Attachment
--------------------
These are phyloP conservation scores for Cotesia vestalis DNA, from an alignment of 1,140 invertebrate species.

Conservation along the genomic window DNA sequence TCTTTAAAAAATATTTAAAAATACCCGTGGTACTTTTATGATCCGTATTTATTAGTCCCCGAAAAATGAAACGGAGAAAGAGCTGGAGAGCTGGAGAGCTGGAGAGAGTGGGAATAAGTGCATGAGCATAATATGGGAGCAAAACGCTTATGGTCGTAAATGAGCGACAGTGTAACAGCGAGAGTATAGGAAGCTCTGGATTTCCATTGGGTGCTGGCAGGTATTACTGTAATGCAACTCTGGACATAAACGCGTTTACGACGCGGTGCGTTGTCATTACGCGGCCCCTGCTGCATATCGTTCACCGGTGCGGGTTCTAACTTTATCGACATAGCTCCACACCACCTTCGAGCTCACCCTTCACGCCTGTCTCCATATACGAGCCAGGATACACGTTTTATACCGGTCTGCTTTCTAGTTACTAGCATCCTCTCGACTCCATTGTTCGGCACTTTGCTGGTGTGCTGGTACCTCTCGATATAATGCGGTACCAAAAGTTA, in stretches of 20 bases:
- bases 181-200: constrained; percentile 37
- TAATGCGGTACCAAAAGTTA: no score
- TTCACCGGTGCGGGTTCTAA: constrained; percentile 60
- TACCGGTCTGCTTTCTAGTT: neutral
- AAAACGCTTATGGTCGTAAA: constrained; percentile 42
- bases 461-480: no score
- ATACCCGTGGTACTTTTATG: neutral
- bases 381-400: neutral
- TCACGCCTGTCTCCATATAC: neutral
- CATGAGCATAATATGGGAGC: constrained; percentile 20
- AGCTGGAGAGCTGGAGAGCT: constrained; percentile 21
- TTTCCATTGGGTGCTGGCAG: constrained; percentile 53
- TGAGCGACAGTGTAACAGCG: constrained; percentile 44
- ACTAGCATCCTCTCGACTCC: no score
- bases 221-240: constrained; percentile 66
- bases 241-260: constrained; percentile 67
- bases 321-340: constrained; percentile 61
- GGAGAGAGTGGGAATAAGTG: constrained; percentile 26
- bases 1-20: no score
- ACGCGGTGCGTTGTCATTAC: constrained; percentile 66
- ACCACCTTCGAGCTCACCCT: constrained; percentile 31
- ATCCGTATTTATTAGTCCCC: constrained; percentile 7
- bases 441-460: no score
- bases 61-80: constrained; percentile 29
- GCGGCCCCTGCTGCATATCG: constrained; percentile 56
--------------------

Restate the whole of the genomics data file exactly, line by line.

These are phyloP conservation scores for Cotesia vestalis DNA, from an alignment of 1,140 invertebrate species.

Conservation along the genomic window DNA sequence TCTTTAAAAAATATTTAAAAATACCCGTGGTACTTTTATGATCCGTATTTATTAGTCCCCGAAAAATGAAACGGAGAAAGAGCTGGAGAGCTGGAGAGCTGGAGAGAGTGGGAATAAGTGCATGAGCATAATATGGGAGCAAAACGCTTATGGTCGTAAATGAGCGACAGTGTAACAGCGAGAGTATAGGAAGCTCTGGATTTCCATTGGGTGCTGGCAGGTATTACTGTAATGCAACTCTGGACATAAACGCGTTTACGACGCGGTGCGTTGTCATTACGCGGCCCCTGCTGCATATCGTTCACCGGTGCGGGTTCTAACTTTATCGACATAGCTCCACACCACCTTCGAGCTCACCCTTCACGCCTGTCTCCATATACGAGCCAGGATACACGTTTTATACCGGTCTGCTTTCTAGTTACTAGCATCCTCTCGACTCCATTGTTCGGCACTTTGCTGGTGTGCTGGTACCTCTCGATATAATGCGGTACCAAAAGTTA, in stretches of 20 bases:
- bases 181-200: constrained; percentile 37
- TAATGCGGTACCAAAAGTTA: no score
- TTCACCGGTGCGGGTTCTAA: constrained; percentile 60
- TACCGGTCTGCTTTCTAGTT: neutral
- AAAACGCTTATGGTCGTAAA: constrained; percentile 42
- bases 461-480: no score
- ATACCCGTGGTACTTTTATG: neutral
- bases 381-400: neutral
- TCACGCCTGTCTCCATATAC: neutral
- CATGAGCATAATATGGGAGC: constrained; percentile 20
- AGCTGGAGAGCTGGAGAGCT: constrained; percentile 21
- TTTCCATTGGGTGCTGGCAG: constrained; percentile 53
- TGAGCGACAGTGTAACAGCG: constrained; percentile 44
- ACTAGCATCCTCTCGACTCC: no score
- bases 221-240: constrained; percentile 66
- bases 241-260: constrained; percentile 67
- bases 321-340: constrained; percentile 61
- GGAGAGAGTGGGAATAAGTG: constrained; percentile 26
- bases 1-20: no score
- ACGCGGTGCGTTGTCATTAC: constrained; percentile 66
- ACCACCTTCGAGCTCACCCT: constrained; percentile 31
- ATCCGTATTTATTAGTCCCC: constrained; percentile 7
- bases 441-460: no score
- bases 61-80: constrained; percentile 29
- GCGGCCCCTGCTGCATATCG: constrained; percentile 56